Advanced Nanomaterials for Water Remediation

A special issue of Nanomaterials (ISSN 2079-4991). This special issue belongs to the section "Environmental Nanoscience and Nanotechnology".

Deadline for manuscript submissions: closed (1 July 2023) | Viewed by 2004

Special Issue Editors


E-Mail Website1 Website2
Guest Editor
1. Centre of Molecular and Environmental Biology (CBMA), Department of Biology, University of Minho, Campus de Gualtar, 4710-057 Braga, Portugal
2. Institute of Science and Innovation for Bio-Sustainability (IB-S), University of Minho, Campus de Gualtar, 4710-057 Braga, Portugal
Interests: nanoecotoxicology; eco-physiology of aquatic fungi; freshwater ecology; microbiology; aqautic pollution; nanoparticles; mircoplastics

E-Mail Website
Guest Editor
1. Centre of Molecular and Environmental Biology (CBMA), Department of Biology, University of Minho, Campus de Gualtar, 4710-057 Braga, Portugal
2. IB-S–Institute of Research and Innovation on Bio-Sustainability, University of Minho, 4710-057 Braga, Portugal
Interests: nanoparticles synthesis; nanocomposites; membranes; photocatalysis; adsorption; water remediation
Special Issues, Collections and Topics in MDPI journals

E-Mail Website
Guest Editor
Departamento de Química Inorgánica, Universidade de Vigo, 36310 Vigo, Spain
Interests: nanoparticles; green synthesis; biological activity
Special Issues, Collections and Topics in MDPI journals

Special Issue Information

Dear Colleagues,

Water contamination is one of the most critical environmental crises and one of humankind’s most considerable challenges. The World Health Organisation estimates that approximately 800,000 people die yearly from contaminated water consumption. The most pressing issues result from the increasing use of persistent contaminants in anthropogenic activities that endanger aquatic organisms and humans and the obsolescence of traditional water and wastewater treatment plants against these contaminants. Thus, to overcome this deficiency, it is imperative to develop nanomaterials (e.g., nanoparticles, nanotubes, and metallic organic frameworks) that can be used in water and wastewater remediation due to their unique physical–chemical properties, such as large surface area. Catalytic, photocatalytic, and adsorptive nanomaterials have been widely employed to remove contaminants efficiently. In the scope of sustainability, special attention is paid to novel green synthesis routes that yield non-toxic nanomaterials.

A thorough investigation is also vital concerning nanomaterials’ ecotoxicity, for determining if the produced materials are harmful to aquatic organisms and understanding how they affect ecosystems, food chains, and the putative bioaccumulation process.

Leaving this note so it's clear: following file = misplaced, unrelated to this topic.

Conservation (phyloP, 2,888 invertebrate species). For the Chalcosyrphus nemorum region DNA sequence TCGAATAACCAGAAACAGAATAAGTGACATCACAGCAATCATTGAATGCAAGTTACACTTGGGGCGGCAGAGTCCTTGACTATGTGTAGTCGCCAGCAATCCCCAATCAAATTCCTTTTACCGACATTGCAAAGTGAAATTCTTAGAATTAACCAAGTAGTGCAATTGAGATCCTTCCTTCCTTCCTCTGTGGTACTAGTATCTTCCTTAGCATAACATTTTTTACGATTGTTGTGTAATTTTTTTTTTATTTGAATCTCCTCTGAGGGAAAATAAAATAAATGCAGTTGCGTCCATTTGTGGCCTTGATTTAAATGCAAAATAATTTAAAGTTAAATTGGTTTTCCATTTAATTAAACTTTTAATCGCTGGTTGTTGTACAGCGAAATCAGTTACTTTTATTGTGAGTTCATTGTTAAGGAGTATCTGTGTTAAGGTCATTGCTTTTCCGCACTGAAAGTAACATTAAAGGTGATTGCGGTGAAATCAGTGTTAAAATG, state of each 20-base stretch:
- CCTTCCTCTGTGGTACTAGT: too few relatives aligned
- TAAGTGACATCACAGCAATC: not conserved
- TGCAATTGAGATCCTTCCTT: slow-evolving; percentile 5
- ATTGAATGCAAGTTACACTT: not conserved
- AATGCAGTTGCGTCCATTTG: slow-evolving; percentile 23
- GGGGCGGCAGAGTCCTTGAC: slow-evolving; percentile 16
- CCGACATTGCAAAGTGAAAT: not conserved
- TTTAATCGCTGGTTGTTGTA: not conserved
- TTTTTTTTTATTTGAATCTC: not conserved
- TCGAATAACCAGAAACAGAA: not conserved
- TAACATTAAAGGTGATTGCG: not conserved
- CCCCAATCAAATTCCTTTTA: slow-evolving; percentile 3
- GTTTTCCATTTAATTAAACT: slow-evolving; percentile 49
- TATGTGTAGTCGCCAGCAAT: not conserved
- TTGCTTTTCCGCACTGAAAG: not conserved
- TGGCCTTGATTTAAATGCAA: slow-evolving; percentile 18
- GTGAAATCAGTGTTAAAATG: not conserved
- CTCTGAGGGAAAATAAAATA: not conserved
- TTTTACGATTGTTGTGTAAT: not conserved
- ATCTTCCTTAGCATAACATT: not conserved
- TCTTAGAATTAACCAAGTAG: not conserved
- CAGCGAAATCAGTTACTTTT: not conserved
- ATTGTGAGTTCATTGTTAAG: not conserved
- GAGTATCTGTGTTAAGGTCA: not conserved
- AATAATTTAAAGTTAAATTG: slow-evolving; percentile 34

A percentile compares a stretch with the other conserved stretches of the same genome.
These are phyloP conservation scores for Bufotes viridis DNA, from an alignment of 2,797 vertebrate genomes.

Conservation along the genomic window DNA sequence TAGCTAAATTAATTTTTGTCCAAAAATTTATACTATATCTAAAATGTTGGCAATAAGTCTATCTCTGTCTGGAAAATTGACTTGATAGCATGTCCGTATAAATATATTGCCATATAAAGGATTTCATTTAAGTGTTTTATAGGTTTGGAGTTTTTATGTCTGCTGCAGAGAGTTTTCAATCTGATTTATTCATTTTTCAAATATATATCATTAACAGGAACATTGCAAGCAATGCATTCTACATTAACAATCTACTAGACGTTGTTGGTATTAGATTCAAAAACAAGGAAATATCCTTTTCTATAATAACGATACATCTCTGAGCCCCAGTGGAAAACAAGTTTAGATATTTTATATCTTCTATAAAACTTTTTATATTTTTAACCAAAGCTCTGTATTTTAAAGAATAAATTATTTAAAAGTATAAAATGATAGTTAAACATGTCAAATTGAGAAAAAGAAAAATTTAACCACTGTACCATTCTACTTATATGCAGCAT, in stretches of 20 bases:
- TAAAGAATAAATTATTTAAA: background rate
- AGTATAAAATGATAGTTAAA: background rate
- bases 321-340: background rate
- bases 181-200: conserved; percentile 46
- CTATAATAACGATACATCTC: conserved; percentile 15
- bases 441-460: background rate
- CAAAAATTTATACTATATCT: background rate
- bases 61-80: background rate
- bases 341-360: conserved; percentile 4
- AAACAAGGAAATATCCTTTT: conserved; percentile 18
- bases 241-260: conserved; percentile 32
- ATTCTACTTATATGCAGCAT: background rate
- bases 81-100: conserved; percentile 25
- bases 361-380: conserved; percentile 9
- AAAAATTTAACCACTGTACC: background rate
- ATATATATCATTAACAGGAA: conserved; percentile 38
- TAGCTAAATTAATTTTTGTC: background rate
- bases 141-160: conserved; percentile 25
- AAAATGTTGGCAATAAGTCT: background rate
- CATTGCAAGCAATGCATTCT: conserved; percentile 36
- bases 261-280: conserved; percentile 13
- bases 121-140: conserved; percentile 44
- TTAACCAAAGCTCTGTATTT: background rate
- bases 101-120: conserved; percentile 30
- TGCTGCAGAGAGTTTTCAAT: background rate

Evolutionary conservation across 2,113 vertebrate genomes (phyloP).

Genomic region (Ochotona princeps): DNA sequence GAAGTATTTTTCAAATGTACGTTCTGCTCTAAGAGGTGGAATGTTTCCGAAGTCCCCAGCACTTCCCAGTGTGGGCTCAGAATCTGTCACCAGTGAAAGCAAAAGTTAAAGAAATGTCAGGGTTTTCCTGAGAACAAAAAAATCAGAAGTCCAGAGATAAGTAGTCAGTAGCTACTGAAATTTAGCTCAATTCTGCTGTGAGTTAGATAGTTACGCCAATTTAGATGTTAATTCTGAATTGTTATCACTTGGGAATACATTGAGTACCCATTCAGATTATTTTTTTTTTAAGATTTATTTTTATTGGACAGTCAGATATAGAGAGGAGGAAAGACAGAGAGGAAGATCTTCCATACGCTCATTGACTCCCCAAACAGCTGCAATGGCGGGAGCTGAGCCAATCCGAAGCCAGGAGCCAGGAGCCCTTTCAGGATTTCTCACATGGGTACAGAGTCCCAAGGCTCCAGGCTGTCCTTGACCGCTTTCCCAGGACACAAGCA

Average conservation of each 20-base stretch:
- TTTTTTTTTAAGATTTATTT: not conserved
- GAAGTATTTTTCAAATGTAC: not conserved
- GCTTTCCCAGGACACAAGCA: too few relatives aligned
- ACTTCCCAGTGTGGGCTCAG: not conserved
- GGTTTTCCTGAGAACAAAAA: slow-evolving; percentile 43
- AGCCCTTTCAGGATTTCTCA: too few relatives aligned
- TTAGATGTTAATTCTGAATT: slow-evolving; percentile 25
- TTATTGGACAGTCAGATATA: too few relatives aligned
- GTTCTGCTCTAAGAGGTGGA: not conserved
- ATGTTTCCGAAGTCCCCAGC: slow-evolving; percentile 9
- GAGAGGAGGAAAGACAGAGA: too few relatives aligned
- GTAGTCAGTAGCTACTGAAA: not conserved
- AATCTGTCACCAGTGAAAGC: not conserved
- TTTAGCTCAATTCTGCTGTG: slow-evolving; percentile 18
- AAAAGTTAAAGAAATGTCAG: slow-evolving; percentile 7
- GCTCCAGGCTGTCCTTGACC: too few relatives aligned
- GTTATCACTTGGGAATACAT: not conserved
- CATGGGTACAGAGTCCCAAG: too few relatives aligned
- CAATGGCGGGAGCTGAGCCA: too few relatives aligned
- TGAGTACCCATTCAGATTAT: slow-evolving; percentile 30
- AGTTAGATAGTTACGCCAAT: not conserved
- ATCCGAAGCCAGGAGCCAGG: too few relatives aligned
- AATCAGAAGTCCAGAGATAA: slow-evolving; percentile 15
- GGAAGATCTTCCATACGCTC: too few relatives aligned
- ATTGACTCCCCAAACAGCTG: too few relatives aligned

This Special Issue will focus on, but is not limited to, the following items:

  • Novel synthesis, characterisation, and application of nanomaterials in water/wastewater remediation processes.
  • Green or sustainable synthesis routes of materials for water/wastewater remediation.
  • All types of nanomaterials and nanocomposites for water/wastewater remediation.
  • Multifunctional nanomaterials (e.g., antimicrobial/antifouling) for water remediation.
  • Ecotoxicity assessment of all types of nanomaterials.

Prof. Dr. Fernanda Cássio
Dr. Pedro Manuel Martins
Prof. Dr. María Carmen Rodríguez-Argüelles
Guest Editors

Manuscript Submission Information

Manuscripts should be submitted online at www.mdpi.com by registering and logging in to this website. Once you are registered, click here to go to the submission form. Manuscripts can be submitted until the deadline. All submissions that pass pre-check are peer-reviewed. Accepted papers will be published continuously in the journal (as soon as accepted) and will be listed together on the special issue website. Research articles, review articles as well as short communications are invited. For planned papers, a title and short abstract (about 100 words) can be sent to the Editorial Office for announcement on this website.

Submitted manuscripts should not have been published previously, nor be under consideration for publication elsewhere (except conference proceedings papers). All manuscripts are thoroughly refereed through a single-blind peer-review process. A guide for authors and other relevant information for submission of manuscripts is available on the Instructions for Authors page. Nanomaterials is an international peer-reviewed open access semimonthly journal published by MDPI.

Please visit the Instructions for Authors page before submitting a manuscript. The Article Processing Charge (APC) for publication in this open access journal is 2900 CHF (Swiss Francs). Submitted papers should be well formatted and use good English. Authors may use MDPI's English editing service prior to publication or during author revisions.

Keywords

  • nanomaterials
  • photocatalytic nanoparticles, nanosorbents
  • ecotoxicity
  • eco-physiology
  • sustainability

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Published Papers (2 papers)

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Research

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25 pages, 6701 KiB  
Article
Development and Upscaling of SiO2@TiO2 Core-Shell Nanoparticles for Methylene Blue Removal